Madeva was a casual labourer from in a village near the rural hospital where I was surgeon. He had come to our area to pick pepper. The work demands nimble-footed climbers who go up trees on which pepper vines wind upward in decorative whorls of dark green. Madeva was new to the job. On his second day at work he fell from a height of eighty feet and broke his neck. When he came to the hospital on a stretcher, he was paralysed from the chest down, his breathing troubled and there was but a flicker of movement in his fingers.
He was unwilling to go to the nearest city hospital with facities for spinal surgery which we did not have. The100 km ride over rubble roads, a long stay in a crowded government hospial with indifferent nursing meant that often patients got worse. They developed bedsores and other infections. In our sixty-bed rural hospital, with carefully considered conservative treatment and good nursing care, we had better results. Most spinal injuries involving the lower back ultimately walked home on crutches.
But when the neck was broken it was difficult, no matter what the treatment. Over the next few weeks, Madeva’s breathing became normal, he could move his arms a little and turn on his side. But he was unable to do anything useful for himself like wash his face or eat. His bed in the Male Surgical ward was nearest to the toilets. Not that Madeva could use them himself but the hospital staff found it that much easier to clean out his bedpan.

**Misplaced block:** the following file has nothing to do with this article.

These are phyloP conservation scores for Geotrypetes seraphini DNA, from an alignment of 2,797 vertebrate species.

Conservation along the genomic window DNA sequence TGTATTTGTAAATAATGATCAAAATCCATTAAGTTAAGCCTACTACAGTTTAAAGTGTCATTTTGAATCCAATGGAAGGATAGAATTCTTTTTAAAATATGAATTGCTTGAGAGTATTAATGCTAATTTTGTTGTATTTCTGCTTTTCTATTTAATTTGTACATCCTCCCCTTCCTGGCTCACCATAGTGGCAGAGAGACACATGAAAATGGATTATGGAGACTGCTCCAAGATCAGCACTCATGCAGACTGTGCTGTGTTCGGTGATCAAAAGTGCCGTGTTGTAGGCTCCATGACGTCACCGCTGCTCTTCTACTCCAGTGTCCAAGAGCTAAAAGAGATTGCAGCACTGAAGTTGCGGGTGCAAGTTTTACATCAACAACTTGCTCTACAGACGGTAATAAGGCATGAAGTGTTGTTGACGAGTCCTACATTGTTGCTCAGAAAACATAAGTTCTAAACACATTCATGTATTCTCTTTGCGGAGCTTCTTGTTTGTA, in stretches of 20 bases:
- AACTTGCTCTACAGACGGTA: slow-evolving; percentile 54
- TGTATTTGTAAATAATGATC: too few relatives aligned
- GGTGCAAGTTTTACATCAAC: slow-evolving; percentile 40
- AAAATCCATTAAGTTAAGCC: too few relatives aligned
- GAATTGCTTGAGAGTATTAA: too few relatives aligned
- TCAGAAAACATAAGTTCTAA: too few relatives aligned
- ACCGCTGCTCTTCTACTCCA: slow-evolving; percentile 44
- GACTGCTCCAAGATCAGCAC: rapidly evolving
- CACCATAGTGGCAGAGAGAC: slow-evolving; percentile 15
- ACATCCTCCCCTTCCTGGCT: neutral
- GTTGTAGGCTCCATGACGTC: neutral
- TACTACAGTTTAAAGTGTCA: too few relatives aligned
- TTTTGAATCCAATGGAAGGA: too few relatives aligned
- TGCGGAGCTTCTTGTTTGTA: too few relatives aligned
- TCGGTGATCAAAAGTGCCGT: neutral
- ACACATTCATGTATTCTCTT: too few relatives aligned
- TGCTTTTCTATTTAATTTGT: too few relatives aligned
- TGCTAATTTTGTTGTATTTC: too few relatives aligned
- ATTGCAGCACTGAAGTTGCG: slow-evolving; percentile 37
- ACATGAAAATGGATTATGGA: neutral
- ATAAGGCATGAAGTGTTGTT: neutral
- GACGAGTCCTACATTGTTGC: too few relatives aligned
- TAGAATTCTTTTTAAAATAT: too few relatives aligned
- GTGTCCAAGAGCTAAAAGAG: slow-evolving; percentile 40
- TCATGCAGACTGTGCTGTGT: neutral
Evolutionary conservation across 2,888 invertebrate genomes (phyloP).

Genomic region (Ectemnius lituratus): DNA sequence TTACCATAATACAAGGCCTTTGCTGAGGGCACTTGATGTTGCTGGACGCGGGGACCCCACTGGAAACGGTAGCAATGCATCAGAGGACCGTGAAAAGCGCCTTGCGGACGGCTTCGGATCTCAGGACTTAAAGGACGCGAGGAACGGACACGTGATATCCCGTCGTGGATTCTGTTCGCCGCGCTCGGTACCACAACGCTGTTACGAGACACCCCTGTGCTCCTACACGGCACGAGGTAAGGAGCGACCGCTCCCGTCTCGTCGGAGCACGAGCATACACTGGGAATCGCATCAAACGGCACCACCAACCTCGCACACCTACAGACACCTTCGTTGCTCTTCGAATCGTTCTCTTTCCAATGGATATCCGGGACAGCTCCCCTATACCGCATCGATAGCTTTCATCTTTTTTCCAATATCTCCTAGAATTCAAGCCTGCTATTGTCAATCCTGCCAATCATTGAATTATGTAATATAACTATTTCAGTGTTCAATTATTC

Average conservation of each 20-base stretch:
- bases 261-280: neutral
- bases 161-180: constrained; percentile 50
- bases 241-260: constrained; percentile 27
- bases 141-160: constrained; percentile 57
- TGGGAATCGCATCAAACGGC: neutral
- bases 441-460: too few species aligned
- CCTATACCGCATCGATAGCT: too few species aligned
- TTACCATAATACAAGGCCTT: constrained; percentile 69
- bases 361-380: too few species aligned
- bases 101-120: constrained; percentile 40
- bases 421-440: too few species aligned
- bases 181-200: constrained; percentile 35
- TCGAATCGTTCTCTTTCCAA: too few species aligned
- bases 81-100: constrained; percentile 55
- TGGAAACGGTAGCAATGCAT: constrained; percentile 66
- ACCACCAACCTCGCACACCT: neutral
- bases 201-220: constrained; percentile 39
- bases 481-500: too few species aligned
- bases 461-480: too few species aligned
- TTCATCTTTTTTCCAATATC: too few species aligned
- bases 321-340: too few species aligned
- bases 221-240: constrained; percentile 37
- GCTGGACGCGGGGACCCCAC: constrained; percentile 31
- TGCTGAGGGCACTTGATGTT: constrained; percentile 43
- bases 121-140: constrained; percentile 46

Fated to a wheelchair life, the twenty-six-year-old was naturally devastated. His chiselled good looks suffered from the strain and his eyes filled with sadness. His medical problem was compounded by a personal one: Six months earlier, in a moment of anger against his constantly nagging wife, Madeva had moved out of his home to live with another woman. She was caring enough after the accident but as the weeks wore on, her conduct towards him changed to one of thinly veiled disgust.
Workers like Madeva who are injured on duty are eligible for compensation paid through an insurance taken out by the employer. We submitted Madeva’s forms for the claim, and a week before he was discharged the money was ready. With some wheedling over the phone, the insurance agent agreed to deliver the demand draft of one lakh directly to the patient.
As soon as this news became known, Madeva was befriended by several patients who had suddenly discovered their affection for the permanently stricken man. His wife and his mother were now regular visitors. The three women pressed around him to demonstrate how much they cared. His mother claimed to have gone through terrible hardship to bring him up; his wife said that she was the mother of his children and would always be there for him. His other woman smilingly revealed that Madeva had promised to marry her. Each of them also quizzed the nurses about his chances of survival.